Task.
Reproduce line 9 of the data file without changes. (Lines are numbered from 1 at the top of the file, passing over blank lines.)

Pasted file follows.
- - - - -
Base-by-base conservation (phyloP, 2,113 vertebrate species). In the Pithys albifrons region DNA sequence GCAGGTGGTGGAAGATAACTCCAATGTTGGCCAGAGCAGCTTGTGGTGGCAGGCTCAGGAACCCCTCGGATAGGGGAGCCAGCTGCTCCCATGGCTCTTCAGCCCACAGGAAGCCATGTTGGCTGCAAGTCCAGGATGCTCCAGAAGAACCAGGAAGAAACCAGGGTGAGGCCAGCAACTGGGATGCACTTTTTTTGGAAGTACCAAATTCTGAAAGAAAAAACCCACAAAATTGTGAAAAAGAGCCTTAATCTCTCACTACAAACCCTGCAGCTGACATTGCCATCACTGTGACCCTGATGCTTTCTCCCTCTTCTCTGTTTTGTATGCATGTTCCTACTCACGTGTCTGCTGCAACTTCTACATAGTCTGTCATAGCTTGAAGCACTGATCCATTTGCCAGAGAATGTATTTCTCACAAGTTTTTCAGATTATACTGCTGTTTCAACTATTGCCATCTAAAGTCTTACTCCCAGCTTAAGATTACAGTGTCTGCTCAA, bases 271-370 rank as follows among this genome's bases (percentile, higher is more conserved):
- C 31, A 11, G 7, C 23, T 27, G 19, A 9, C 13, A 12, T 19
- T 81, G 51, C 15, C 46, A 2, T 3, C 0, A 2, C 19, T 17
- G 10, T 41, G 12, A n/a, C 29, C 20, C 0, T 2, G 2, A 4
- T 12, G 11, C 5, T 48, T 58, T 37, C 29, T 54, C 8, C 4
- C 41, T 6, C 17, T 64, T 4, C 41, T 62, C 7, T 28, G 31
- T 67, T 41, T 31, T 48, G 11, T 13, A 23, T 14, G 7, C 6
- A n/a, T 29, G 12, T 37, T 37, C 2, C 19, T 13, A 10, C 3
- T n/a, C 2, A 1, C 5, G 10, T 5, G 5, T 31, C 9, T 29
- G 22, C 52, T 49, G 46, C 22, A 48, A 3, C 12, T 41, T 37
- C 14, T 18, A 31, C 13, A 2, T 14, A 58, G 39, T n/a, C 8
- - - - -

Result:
- T n/a, C 2, A 1, C 5, G 10, T 5, G 5, T 31, C 9, T 29